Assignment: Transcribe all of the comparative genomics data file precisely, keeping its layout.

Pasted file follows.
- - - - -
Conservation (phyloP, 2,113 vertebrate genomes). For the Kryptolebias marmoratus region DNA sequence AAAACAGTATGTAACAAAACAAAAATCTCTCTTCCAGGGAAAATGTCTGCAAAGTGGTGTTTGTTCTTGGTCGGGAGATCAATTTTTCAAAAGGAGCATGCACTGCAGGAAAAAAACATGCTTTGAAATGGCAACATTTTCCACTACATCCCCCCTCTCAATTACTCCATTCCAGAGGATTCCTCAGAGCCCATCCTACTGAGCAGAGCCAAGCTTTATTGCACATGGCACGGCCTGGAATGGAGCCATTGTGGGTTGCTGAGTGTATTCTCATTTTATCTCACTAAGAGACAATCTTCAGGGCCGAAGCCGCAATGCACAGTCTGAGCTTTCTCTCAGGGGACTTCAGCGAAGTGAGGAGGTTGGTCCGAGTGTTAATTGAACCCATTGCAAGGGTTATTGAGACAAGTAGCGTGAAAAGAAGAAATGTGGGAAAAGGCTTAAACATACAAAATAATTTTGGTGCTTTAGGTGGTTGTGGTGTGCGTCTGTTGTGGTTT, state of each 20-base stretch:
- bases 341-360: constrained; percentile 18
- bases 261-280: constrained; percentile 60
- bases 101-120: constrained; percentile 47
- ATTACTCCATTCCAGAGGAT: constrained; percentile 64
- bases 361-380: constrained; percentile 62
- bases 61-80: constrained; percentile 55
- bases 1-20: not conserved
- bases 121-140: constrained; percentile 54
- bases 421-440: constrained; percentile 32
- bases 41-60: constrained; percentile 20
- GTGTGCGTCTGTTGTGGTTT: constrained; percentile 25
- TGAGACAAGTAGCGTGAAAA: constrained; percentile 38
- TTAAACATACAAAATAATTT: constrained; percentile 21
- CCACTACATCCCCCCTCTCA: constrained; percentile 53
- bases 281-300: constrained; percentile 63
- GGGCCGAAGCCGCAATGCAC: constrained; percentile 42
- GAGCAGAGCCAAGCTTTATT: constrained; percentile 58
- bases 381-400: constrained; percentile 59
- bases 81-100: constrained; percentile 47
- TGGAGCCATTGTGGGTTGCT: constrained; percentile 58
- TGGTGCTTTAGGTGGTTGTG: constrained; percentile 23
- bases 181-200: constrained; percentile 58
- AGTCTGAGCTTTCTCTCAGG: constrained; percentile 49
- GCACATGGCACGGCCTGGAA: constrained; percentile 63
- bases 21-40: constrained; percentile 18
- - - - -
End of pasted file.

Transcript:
Conservation (phyloP, 2,113 vertebrate genomes). For the Kryptolebias marmoratus region DNA sequence AAAACAGTATGTAACAAAACAAAAATCTCTCTTCCAGGGAAAATGTCTGCAAAGTGGTGTTTGTTCTTGGTCGGGAGATCAATTTTTCAAAAGGAGCATGCACTGCAGGAAAAAAACATGCTTTGAAATGGCAACATTTTCCACTACATCCCCCCTCTCAATTACTCCATTCCAGAGGATTCCTCAGAGCCCATCCTACTGAGCAGAGCCAAGCTTTATTGCACATGGCACGGCCTGGAATGGAGCCATTGTGGGTTGCTGAGTGTATTCTCATTTTATCTCACTAAGAGACAATCTTCAGGGCCGAAGCCGCAATGCACAGTCTGAGCTTTCTCTCAGGGGACTTCAGCGAAGTGAGGAGGTTGGTCCGAGTGTTAATTGAACCCATTGCAAGGGTTATTGAGACAAGTAGCGTGAAAAGAAGAAATGTGGGAAAAGGCTTAAACATACAAAATAATTTTGGTGCTTTAGGTGGTTGTGGTGTGCGTCTGTTGTGGTTT, state of each 20-base stretch:
- bases 341-360: constrained; percentile 18
- bases 261-280: constrained; percentile 60
- bases 101-120: constrained; percentile 47
- ATTACTCCATTCCAGAGGAT: constrained; percentile 64
- bases 361-380: constrained; percentile 62
- bases 61-80: constrained; percentile 55
- bases 1-20: not conserved
- bases 121-140: constrained; percentile 54
- bases 421-440: constrained; percentile 32
- bases 41-60: constrained; percentile 20
- GTGTGCGTCTGTTGTGGTTT: constrained; percentile 25
- TGAGACAAGTAGCGTGAAAA: constrained; percentile 38
- TTAAACATACAAAATAATTT: constrained; percentile 21
- CCACTACATCCCCCCTCTCA: constrained; percentile 53
- bases 281-300: constrained; percentile 63
- GGGCCGAAGCCGCAATGCAC: constrained; percentile 42
- GAGCAGAGCCAAGCTTTATT: constrained; percentile 58
- bases 381-400: constrained; percentile 59
- bases 81-100: constrained; percentile 47
- TGGAGCCATTGTGGGTTGCT: constrained; percentile 58
- TGGTGCTTTAGGTGGTTGTG: constrained; percentile 23
- bases 181-200: constrained; percentile 58
- AGTCTGAGCTTTCTCTCAGG: constrained; percentile 49
- GCACATGGCACGGCCTGGAA: constrained; percentile 63
- bases 21-40: constrained; percentile 18